Reports of the Death of the Republic Are Greatly Exaggerated

7 12 2016

The crack Editorial Team at RttRL has emerged from our post-election bender just long enough to compose the following message.  Please try to enjoy it both in the spirit in which it was written, as well as in the spirits it was written with.

As our legions of dedicated, longtime readers know, there are two things that this esteemed institution focuses on:  Cold War stories/technology/aircraft, and (generally)  non sequiturs found on the Internet.

(And yes, drink beer.  We do a lot of that here too.)

We feel compelled to offer up our few-weeks-hence postmortem on the 2016 U.S. presidential election, the campaigns waged by the major parties, and the results overall.

We’ve read a lot of national newspapers in the past 15 years – regular readers know of our affinity for the usual dregs (L.A. Times, New York Times), as well as our love for long-form journalism (The Atlantic, Salon, Foreign Policy), newer business-focused sites like BusinessInsider, and public media outlets (NPR and PBS).  We even go international at times, reading (these days) sites for The Times of IsraelThe Guardian, and BBC. We’re confident in the discerning, professional, fact-checked journalism that emanates from these publications, on the whole.  On top of everything, we apply a liberal dosage of our own Internet research, critical reasoning, and drugs to ensure we cover all the bases, from as many perspectives as possible with such a small staff.

All of that is apropos of nothing except to say, that we feel we have a decent grasp on reality all things considered, and are a thoughtful and discerning institution.  At least when it comes to foreign policy, domestic politics, and pork rinds. We do our own research and apply rational, critical scrutiny to situations.

Over the past eight years we watched the previously unprecedented obstructionism undertaken by most Republican congressmen and senators, with respect to any and all policies, speeches and yes, executive actions undertaken (or attempted) by the now-outgoing President Obama.

We watched and listened to the crazy right-wing hate factory assholes like Rush Limbaugh and Bill O’Reilly spew their crazy shit, as assholes do.  They called him un-American, accused him of being a closet Muslim, accused him of being born outside of the U.S., that he collaborated with ISIS, all of this. This all really happened!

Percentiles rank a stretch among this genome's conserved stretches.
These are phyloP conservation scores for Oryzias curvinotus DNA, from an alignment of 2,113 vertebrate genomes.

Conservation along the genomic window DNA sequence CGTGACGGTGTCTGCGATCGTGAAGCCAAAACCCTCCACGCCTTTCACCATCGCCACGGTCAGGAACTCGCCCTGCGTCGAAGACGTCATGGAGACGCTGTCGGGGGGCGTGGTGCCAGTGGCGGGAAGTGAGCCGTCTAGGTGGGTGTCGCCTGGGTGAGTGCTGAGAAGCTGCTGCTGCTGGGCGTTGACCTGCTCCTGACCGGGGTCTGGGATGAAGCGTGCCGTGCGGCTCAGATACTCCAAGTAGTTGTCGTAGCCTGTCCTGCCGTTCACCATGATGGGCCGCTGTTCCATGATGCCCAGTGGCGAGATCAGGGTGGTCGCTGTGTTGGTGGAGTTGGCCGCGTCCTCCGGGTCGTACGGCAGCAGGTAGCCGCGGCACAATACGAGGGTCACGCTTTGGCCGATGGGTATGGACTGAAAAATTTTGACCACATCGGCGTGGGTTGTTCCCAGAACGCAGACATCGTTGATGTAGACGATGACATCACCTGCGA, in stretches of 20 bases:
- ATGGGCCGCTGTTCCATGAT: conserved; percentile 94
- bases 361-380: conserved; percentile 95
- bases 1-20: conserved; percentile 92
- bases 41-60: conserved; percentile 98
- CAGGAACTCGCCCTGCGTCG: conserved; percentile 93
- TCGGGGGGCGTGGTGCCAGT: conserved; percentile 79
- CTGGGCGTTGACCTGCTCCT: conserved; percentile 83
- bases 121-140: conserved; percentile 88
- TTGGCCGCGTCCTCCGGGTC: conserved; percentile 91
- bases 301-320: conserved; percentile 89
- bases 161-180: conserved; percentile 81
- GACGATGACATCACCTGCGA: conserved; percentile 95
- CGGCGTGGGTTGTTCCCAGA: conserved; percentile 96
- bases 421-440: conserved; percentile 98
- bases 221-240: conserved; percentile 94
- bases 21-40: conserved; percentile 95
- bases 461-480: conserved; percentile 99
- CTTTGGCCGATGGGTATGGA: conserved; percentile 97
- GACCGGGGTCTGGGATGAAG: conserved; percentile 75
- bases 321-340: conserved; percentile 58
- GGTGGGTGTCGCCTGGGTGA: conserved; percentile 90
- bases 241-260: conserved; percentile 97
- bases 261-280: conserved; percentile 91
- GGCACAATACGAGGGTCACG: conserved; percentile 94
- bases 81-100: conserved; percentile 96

We think that it boils down not only to partisanship, which is petty and unnecessary (the old saying “to disagree without being  disagreeable”, meaning that passionate but respectful debate is possible, comes to mind), but also to simple racism.  Some people can’t / couldn’t believe nor accept that a black guy was president. They call him a socialist and cast all kinds of falsehoods to stir dissent against him to a certain segment of our population.    When people like Sarah Palin say, in reference to Obama or anyone, that they are “shuckin’ and jivin'”, they are using racist code to refer to African Americans in a derogatory way.  There is no other explanation.


It is sad that this sort of racism still exists, and is acceptable enough to people like Sarah Palin to blatantly state it as such. It’s an even sadder commentary that she wasn’t taken to task for it. Indeed, in light of all the hatred spewed forth over the part year or so, this incident has been largely forgotten.

We feel that President Obama’s legacy will probably be judged, eventually, as a fairly respectable one on the whole.  His tenure was not without controversy and there are many things we disagree with in terms of foreign policy and military strategy.

That said, God only knows what is in store for us with President Trump; all indications are bad at this point.  Very dark times may lie ahead unfortunately.  Hopefully the damage will be minimized to the extent that it is possible.